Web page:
A neck lump is any lump, bump, or swelling in the neck.
SWOLLEN LYMPH NODES IN THE NECK
SALIVARY GLAND ENLARGEMENT
- Salivary gland tumor
- Stone in salivary duct
Consult your health care provider to have the cause of the neck lump treated.
Call for an appointment with your health care provider if you have an abnormal neck swelling, or lumps in your neck.
The health care provider will take your medical history and do a physical examination.
Medical history questions may include:
- Is it a hard lump?
- Is it a relatively soft, pliable, bag-like (cystic) mass?
- Is it a painless bag-like (cystic) mass?
- Is the entire neck swollen?
- Where is the lump located?
- Has it been growing bigger? Over how many months?
- What other symptoms are present?
- Is there a rash?
- Do you have difficulty breathing?
If you are diagnosed with a thyroid goiter, you may need medication or surgery to remove it. If the health care provider suspects a thyroid nodule, the following may help in diagnosis and treatment:
If the lump is caused by a bacterial infection, antibiotics may be necessary. If the cause is a noncancerous mass or cyst, you may need surgery to remove it.
There are many causes of lumps in the neck. The most frequently seen lumps or swellings are enlarged lymph nodes. These can be caused by bacterial or viral infections, cancer (malignancy), or other rare causes.
Enlargement of the salivary glands under the jaw may be caused by infection or cancer. Lumps in the muscles of the neck -- almost always in the front of the neck -- are caused by injury or torticollis. Lumps in the skin or just below the skin are often caused by cysts, including sebaceous cysts.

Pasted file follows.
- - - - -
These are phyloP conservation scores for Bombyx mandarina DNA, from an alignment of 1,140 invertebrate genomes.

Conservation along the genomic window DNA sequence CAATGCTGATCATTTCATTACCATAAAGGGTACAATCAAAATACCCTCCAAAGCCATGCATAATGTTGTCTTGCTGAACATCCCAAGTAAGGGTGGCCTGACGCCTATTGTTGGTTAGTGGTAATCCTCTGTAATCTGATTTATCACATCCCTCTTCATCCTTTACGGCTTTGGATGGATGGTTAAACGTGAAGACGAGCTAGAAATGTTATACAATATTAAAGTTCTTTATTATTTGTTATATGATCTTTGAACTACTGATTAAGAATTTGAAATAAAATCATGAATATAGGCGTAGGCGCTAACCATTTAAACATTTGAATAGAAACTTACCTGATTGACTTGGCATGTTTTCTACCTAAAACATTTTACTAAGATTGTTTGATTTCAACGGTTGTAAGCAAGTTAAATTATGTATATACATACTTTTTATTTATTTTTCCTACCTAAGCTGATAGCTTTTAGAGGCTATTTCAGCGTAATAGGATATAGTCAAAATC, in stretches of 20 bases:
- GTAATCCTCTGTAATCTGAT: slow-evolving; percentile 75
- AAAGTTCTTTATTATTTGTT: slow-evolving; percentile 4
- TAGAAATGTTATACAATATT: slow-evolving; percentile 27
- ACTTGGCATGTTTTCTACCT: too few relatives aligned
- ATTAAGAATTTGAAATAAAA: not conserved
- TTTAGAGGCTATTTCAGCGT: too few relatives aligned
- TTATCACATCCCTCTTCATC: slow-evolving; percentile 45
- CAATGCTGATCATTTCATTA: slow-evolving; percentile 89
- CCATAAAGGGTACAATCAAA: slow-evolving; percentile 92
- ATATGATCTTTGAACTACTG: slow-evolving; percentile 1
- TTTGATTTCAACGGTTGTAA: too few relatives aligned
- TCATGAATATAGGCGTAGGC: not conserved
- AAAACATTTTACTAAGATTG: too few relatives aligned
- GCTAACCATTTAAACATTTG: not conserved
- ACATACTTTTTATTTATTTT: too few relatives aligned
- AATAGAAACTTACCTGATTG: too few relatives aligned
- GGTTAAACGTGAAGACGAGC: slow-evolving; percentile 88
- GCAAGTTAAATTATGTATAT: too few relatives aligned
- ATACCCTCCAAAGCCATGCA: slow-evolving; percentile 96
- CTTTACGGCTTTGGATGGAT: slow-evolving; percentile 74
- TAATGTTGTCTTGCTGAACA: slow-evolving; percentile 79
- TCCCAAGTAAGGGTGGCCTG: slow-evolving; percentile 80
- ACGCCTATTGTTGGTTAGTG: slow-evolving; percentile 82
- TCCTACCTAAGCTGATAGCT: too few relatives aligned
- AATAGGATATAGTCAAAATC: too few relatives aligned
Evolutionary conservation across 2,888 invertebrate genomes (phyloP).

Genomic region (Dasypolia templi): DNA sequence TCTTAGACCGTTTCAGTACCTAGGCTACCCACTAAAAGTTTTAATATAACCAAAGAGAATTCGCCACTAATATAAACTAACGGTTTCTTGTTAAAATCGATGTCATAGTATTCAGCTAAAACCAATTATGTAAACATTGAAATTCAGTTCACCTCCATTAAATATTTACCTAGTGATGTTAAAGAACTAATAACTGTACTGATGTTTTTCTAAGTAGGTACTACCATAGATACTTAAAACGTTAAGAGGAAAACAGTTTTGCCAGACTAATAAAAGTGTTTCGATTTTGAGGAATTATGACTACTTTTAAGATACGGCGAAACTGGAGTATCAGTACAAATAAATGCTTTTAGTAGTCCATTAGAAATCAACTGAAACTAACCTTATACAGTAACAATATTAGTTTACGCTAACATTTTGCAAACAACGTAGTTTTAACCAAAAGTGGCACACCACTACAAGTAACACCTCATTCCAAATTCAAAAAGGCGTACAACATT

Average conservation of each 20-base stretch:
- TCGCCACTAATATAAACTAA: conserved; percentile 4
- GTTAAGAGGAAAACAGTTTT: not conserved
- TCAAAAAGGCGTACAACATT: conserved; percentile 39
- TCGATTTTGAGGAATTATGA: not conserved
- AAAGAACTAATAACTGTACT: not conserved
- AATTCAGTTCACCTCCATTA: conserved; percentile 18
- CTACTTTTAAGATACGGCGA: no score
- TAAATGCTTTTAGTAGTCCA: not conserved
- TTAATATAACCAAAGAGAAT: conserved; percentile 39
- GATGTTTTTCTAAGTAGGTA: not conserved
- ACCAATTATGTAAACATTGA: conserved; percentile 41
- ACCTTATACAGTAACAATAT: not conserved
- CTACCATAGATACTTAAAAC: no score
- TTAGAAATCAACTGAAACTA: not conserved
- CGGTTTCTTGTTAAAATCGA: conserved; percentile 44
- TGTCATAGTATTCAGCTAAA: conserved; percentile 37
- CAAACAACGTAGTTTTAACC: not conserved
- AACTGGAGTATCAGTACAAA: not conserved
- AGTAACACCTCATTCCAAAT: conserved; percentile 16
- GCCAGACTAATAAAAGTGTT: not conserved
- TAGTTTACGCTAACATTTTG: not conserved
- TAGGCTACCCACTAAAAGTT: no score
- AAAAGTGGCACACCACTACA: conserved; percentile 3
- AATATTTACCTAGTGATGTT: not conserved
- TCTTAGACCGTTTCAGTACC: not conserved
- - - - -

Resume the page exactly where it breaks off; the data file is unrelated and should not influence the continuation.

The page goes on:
The thyroid gland may also produce a lump, multiple lumps, or swelling in the neck as a result of thyroid disease or cancer. Most cancers of the thyroid gland are extremely slow-growing and often curable by surgery, even if they have been present for several years.
All neck lumps in children and adults should be checked immediately. In children, most neck lumps are caused by treatable infections. However, treatment should start quickly to prevent complications or the spread of infection.
As adults age, the likelihood of the lump being a cancer increases, particularly for people who smoke or drink significant amounts of alcohol. Fortunately, most lumps in adults are not cancers.
Pfaff JA, Moore GP. Otolaryngology. In: Marx J, ed. Rosen's Emergency Medicine: Concepts and Clinical Practice. 6th ed. Philadelphia, Pa: Mosby Elsevier;2006:chap 71.
McGuirt WF. Differential diagnosis of neck masses. In: Cummings CW, Flint PW, Haughey BH, et al., eds. Otolaryngology: Head & Neck Surgery. 4th ed. Philadelphia, Pa: Mosby Elsevier;2005:chap 112.
Review Date: 2/22/2009
Reviewed By: Linda Vorvick, MD, Family Physician, Seattle Site Coordinator, Lecturer, Pathophysiology, MEDEX Northwest Division of Physician Assistant Studies, University of Washington School of Medicine. Also reviewed by David Zieve, MD, MHA, Medical Director, A.D.A.M., Inc.
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